Z: Looking for Alibrandi was huge. Moulin Rouge, huge. Are we counting Babe? Huge.
Women get asked an awful deal whether they can be funny. This has always astounded me, as all the women I know have always been hilarious. Can you talk about this, and comedians/comedy writers you look up to?
B: There’s a line in ‘Bridget Jones: The Edge of Reason’ where Bridget asks Colin Firth if he cheated on her and he responds ‘I will not dignify that question with an answer’, which at this point is my response to the people who still think that’s a valid question to ask of women in comedy. I look up to too many funny ladies to list here, so instead I will plug my current favourite podcast, ‘Bitch Sesh: A Real Housewives Breakdown Show’ with comedy actresses/writers Casey Rose Wilson and Danielle Schneider because it is SO funny and mostly they talk about their bowel issues.
Z: I’m not sure it’s still “can” we be funny, I think we’ve now reached shock and awe that we actually can do this. Women like Melissa McCarthy and Amy Schumer are making bank, and studios & the industry are still getting used to it. There’s so many studies, statistics, facts on our side now, they just need to get hop to it a bit quicker. It’s so exciting we can use fiscal proof that women are funny and people are paying to see it. There’s not enough time in the world to list my heroes, but I will say Elaine May is the OG queen of comedy writing, and if I had a heart-shaped locket her picture would go inside.
Building on that, can you speak to gender inequality in the film industry on the whole, and whether you feel positive moving forward, particularly with the recent Gender Matters initiative from Screen Australia?
B: I feel hella positive! Advocating for women in film is a big part of my life and in Sydney I feel like I’m part of a very strong (and growing) network of female filmmakers that just want to make great work.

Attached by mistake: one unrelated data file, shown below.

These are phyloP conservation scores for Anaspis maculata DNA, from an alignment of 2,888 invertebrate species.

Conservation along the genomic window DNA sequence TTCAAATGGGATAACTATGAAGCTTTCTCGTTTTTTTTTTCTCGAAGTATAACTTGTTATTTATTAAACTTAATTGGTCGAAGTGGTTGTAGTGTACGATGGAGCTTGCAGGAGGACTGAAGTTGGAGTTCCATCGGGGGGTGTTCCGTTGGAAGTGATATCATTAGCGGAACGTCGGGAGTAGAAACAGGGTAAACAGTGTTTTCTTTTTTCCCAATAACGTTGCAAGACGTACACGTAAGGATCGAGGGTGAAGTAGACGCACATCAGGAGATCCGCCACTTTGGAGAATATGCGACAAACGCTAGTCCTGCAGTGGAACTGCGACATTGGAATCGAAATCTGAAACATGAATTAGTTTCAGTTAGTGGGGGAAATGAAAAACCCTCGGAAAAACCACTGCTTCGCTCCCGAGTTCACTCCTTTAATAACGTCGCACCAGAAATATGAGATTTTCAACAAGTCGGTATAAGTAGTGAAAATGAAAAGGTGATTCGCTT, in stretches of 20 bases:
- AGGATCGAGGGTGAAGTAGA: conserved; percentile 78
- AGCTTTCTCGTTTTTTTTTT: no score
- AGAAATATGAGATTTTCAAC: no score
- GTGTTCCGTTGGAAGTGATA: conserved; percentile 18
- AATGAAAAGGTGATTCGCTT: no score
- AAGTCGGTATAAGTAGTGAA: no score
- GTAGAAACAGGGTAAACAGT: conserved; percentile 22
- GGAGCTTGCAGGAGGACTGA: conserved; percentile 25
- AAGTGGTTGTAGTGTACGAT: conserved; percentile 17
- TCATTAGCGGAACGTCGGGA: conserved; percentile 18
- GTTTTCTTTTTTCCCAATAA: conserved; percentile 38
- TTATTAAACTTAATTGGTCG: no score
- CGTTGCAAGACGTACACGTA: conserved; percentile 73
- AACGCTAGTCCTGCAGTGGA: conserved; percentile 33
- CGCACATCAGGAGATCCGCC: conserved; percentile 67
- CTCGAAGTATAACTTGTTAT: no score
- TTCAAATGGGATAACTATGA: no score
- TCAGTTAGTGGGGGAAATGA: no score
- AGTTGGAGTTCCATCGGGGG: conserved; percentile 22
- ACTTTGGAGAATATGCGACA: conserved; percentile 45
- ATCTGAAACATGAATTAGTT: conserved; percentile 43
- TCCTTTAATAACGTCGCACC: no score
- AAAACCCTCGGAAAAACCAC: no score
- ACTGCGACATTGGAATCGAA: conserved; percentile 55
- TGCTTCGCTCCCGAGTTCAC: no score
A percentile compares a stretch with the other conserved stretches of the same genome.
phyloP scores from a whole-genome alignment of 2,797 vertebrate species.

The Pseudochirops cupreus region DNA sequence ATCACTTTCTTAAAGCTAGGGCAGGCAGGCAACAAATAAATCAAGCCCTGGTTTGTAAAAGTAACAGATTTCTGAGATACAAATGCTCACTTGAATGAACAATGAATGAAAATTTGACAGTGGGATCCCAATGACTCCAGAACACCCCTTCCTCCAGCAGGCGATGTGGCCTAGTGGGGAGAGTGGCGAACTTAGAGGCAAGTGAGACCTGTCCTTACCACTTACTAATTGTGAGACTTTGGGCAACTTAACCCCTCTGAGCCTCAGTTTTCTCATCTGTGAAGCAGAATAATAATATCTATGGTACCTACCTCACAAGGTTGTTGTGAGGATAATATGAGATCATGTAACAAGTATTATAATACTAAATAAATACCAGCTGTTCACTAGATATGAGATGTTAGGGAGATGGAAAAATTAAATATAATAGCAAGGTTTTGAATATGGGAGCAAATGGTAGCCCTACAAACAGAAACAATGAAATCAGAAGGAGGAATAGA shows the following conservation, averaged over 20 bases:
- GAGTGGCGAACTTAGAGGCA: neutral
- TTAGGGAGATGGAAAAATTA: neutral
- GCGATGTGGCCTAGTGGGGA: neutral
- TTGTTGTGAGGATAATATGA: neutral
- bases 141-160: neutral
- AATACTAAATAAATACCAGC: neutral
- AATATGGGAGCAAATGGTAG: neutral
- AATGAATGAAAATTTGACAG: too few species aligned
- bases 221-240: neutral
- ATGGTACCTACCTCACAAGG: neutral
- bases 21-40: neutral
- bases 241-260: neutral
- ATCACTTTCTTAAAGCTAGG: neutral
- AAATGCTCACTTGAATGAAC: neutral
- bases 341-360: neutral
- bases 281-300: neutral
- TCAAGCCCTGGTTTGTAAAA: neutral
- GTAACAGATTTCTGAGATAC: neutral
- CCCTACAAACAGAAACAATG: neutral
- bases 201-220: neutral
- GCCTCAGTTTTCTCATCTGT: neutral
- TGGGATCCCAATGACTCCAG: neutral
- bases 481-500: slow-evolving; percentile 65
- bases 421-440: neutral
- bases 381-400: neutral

Gender Matters is an amazing initiative. Screen NSW has also just announced their decision to not support any festivals that include all-male panels/don’t foster female participation and diversity, which is SO ballsy and necessary! Love you Screen NSW.
Z: It’s extremely encouraging! We have so many gal-pals in the industry who are immensely talented, and anything that helps them be heard is incredibly important and advantageous to all audiences. Making their voices a priority is so exciting to me, I can’t wait to see the amazing work that will come from this! We have stories and the brains to tell them, I’m stoked the powers that be agree.
What’s ahead for you both this year? Anything in development?
B: Lots! I’m developing a comedy web series at the moment starring one of our leading ladies, Jenna Owen, called ‘Jenna Is Fine’, which is about recovering from a break up. Jenna is is the funniest person I’ve met in my entire life which is a gift. I’m also on the new committee for Women In Film and Television (WIFT) NSW and we are super busy working on some new initiatives to support women in the screen sector (stay tuned!).
Z: My kid sister Ivy Latimer is the most talented actor & comedian in the entire world, so thankfully she’s obligated to work with me. We’re in pre-production on an absurdist comedic film together, and working towards developing a series based on our accumulative heinous stories of sexism in our fields. But like, funny.